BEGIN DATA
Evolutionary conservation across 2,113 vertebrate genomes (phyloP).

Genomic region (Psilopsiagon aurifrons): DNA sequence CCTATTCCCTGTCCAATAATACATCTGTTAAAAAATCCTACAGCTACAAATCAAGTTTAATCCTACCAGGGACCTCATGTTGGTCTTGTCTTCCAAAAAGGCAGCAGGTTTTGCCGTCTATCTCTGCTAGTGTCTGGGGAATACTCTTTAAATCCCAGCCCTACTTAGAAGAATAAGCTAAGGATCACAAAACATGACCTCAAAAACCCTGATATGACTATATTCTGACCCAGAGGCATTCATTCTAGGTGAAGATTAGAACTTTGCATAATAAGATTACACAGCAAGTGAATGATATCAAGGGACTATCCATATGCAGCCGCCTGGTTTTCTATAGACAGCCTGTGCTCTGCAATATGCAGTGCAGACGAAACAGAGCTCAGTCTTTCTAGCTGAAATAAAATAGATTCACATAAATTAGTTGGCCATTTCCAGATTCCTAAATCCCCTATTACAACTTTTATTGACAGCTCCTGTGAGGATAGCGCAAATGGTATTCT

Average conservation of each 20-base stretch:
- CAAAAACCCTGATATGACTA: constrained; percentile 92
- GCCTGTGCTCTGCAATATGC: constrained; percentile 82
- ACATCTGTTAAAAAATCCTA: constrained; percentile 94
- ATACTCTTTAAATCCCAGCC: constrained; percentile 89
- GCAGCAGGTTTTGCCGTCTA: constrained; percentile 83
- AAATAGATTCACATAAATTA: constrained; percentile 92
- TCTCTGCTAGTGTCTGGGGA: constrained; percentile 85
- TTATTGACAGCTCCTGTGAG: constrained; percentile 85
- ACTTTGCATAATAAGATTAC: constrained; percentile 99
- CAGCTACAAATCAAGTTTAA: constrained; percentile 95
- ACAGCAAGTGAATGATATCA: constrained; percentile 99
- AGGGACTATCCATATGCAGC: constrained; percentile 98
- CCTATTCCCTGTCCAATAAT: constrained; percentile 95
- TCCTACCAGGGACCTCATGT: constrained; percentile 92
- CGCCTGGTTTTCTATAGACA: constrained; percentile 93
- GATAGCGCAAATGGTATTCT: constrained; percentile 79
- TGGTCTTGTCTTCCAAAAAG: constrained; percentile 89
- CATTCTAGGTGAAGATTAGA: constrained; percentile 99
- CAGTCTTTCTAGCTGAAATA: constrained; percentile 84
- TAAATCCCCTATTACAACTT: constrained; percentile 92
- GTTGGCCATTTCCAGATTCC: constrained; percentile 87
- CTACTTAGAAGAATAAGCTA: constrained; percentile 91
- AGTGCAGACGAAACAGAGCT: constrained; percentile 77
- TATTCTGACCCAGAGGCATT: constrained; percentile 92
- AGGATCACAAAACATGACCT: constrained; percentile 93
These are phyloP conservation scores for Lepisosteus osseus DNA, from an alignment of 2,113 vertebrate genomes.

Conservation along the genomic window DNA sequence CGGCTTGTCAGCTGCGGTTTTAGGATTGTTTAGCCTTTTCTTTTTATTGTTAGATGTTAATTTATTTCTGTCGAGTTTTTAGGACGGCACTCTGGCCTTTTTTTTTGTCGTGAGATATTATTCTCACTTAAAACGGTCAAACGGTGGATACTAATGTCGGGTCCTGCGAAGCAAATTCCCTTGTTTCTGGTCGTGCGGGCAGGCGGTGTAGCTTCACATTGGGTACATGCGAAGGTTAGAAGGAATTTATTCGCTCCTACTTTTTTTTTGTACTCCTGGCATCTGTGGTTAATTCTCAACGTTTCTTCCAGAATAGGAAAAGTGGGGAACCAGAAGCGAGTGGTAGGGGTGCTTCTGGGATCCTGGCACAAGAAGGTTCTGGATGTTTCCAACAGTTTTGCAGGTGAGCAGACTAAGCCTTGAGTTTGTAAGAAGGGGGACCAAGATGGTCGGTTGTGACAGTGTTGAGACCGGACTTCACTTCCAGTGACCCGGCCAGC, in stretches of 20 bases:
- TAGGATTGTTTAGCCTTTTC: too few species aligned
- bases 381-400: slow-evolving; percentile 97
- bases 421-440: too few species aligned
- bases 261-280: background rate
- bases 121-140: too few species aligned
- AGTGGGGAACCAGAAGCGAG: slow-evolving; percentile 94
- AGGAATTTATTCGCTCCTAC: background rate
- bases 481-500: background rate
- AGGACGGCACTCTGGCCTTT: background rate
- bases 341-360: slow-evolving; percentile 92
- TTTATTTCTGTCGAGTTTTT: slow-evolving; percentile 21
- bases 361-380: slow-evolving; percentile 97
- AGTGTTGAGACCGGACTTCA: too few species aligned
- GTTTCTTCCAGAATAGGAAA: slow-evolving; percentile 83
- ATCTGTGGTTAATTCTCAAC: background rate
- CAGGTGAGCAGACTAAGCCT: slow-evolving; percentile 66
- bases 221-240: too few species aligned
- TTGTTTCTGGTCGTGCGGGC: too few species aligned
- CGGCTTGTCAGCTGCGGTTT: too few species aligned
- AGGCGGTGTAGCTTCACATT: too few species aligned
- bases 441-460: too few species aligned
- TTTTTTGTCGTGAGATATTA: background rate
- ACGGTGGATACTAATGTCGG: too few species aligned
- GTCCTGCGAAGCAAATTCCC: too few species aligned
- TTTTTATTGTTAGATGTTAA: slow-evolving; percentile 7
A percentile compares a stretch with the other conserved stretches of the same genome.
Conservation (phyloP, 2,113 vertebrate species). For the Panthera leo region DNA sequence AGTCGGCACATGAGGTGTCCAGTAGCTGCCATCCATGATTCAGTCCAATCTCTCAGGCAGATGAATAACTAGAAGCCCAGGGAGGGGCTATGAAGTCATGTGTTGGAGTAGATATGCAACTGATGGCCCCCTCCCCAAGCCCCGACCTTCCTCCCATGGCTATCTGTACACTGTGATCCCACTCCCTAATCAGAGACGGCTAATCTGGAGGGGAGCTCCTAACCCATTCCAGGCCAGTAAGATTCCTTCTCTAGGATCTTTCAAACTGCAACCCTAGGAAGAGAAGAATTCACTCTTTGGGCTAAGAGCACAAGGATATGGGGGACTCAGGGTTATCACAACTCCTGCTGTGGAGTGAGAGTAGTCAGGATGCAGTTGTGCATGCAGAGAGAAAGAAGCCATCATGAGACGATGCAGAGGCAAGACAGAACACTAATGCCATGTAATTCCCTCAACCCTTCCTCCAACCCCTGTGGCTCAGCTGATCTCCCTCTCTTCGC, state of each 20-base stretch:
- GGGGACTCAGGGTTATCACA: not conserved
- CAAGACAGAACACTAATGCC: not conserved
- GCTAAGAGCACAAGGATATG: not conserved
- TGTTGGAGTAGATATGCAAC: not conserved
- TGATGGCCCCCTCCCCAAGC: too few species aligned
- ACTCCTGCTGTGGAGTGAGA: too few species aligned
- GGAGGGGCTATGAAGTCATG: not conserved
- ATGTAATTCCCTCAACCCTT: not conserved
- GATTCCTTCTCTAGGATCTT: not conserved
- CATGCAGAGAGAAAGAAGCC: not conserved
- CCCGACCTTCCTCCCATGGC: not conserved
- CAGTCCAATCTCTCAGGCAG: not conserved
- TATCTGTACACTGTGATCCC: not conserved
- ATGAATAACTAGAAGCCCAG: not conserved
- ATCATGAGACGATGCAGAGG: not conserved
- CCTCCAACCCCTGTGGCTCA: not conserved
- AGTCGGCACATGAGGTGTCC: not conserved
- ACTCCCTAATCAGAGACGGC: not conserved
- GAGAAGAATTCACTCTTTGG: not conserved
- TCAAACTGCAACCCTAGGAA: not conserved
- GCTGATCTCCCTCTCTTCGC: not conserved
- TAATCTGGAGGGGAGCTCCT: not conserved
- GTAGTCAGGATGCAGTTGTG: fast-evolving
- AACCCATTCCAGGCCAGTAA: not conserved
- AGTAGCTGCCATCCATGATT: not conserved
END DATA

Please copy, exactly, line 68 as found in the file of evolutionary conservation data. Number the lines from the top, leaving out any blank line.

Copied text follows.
- CCCGACCTTCCTCCCATGGC: not conserved